A. Probate occurs when three things are present (all three must be present) a) a person must die; b) when that person dies, they must own property in their own name; and c) that property must have a greater gross value than $61,500 in real property or $184,500 in personal property. When we use the Revocable Living Trust, the Trust actually owns the property. When the Trust owns the property, you do not. It is physically impossible to have a probate proceeding without a probate estate. When ownership is taken out of the equation, there cannot be a probate proceeding.

Does a Will avoid probate?
A. No, a Will is a probate guarantee. Because probate proceedings occur when a person 1) dies; 2) owns property; and 3) that property meets a minimum value, the Will seeks to ensure that these criteria are met. A Will can only work when someone dies; a Will can only control property owned by the decedent, and if the minimal values are met (and frankly it is hard not to meet those values in this county) the Will demands a probate proceeding to transfer the property to the beneficiaries. The best way to think of a Will, is to think of it like an instruction sheet – a Will does not own property.

Is it difficult to operate a Trust?
A. No. Once the Trust is set up and the property is re-titled in the name of the Trust, it is business as usual. Utilizing a Revocable Trust (also referred to as a Living Trust) is a two-step process; step one is to create the Trust, step two is to fund the trust by re-titling your assets in the name of the trust. Funding the trust is the most important aspect of the operation of the Trust. After this, you continue to use or enjoy the property as you normally would.

When do I need to create my Estate Plan?
A. Many people think this is necessary when they are or approaching retirement, but sadly this is not correct. The correct answer is that when you become an adult; when you own your own home or other significant property; when you have a family – these are all times when the Estate Plan and Revocable Living Trust are needed. There is no mandate that people only die after they retire or after they reach a certain age. In other words, you should create your Revocable Trust Estate Plan as soon as possible.

What happens if I become incapacitated?
A. Many people seem to be very confused by the discussion of who will become their decision maker when they can longer make decisions on their own – whether for medical needs or for financial needs. Once a person has lost their mental capacity, they are prevented from doing a great many things – including exercising a Durable Power of Attorney or Advance Healthcare Directive. We are constantly called by children whose parent is now incapacitated asking us to prepare power of attorney documents, but it is now too late to create these documents. The Power of Attorney can only be signed before the person becomes incapacitated. Once they have lost their capacity to act, it is too late. Now the family must look to a costly and burdensome conservatorship proceeding to get the authority and power to act on behalf of their loved one. All of this can be avoided by just planning ahead.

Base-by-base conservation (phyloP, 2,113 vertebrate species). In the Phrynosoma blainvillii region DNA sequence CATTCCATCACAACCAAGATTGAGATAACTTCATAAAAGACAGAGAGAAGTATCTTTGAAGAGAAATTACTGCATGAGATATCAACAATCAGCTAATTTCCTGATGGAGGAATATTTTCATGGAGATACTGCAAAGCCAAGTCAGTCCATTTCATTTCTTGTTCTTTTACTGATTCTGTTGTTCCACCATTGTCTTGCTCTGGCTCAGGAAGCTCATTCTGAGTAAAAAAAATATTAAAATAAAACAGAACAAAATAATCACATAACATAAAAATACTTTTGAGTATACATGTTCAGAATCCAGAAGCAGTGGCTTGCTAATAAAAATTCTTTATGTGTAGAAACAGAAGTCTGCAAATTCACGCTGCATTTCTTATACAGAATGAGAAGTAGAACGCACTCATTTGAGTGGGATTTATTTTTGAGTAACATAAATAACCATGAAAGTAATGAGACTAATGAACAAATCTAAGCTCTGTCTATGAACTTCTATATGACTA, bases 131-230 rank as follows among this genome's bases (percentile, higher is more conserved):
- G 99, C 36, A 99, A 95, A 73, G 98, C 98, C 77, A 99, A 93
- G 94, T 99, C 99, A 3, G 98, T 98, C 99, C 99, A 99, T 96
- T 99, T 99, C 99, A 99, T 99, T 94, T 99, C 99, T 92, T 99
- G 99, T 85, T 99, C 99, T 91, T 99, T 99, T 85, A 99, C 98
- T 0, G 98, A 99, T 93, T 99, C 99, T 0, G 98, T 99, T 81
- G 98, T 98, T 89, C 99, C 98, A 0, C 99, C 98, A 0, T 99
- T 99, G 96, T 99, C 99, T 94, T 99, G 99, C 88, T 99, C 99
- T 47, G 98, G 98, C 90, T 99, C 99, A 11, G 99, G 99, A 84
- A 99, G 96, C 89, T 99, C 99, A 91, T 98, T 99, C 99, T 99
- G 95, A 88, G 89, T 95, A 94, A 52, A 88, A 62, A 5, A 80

Do I have to put all of my property into the Trust?
A. We recommend that all property that can go into the Trust should go into the Trust. We often get the call or are given the statement that the client has a small checking account that they do not want to “bother” to put into the Trust. There is simply no reason to leave property outside of the Trust, especially bank accounts. The disadvantage to leaving it outside the Trust is that depending on circumstances it can be very difficult to deal with the bank after the death of the account holder, as well as having money outside the Trust and outside the flow of distribution set up by the Trust.

Do I need to transfer my car or motor home into the Trust?
A. No. So long as the client has ordinary cars which do not exceed the value of $184,500, they do not need to be titled in the name of the Trust. The complete Estate Plan utilizes a document called a pour-over Will which disposes small value property directly back to the Trust. If you are fortunate enough to own Ferrari’s, very large motor homes, or other exotic vehicles or boats, then they do have to be titled in the name of the Trust.

How long does it take to set up a Revocable Living Trust Estate Plan?
A. This answer depends entirely on the circumstances and schedule of both the client and the attorney. Generally speaking we prefer to work over the course of several weeks allowing for the client to think through the process, be comfortable in their decision making and to just let the information sink in. We are sometimes present “hurry up” situations due to travel plans, etc. and we try to meet those goals. Unfortunately we are called upon from time to time to create an Estate Plan under emergency conditions, even executing these plans at a home or hospital with mobile public notary. We can fit most schedules as the circumstances dictate.

Do IRA’s and 401k’s go into the Revocable Trust?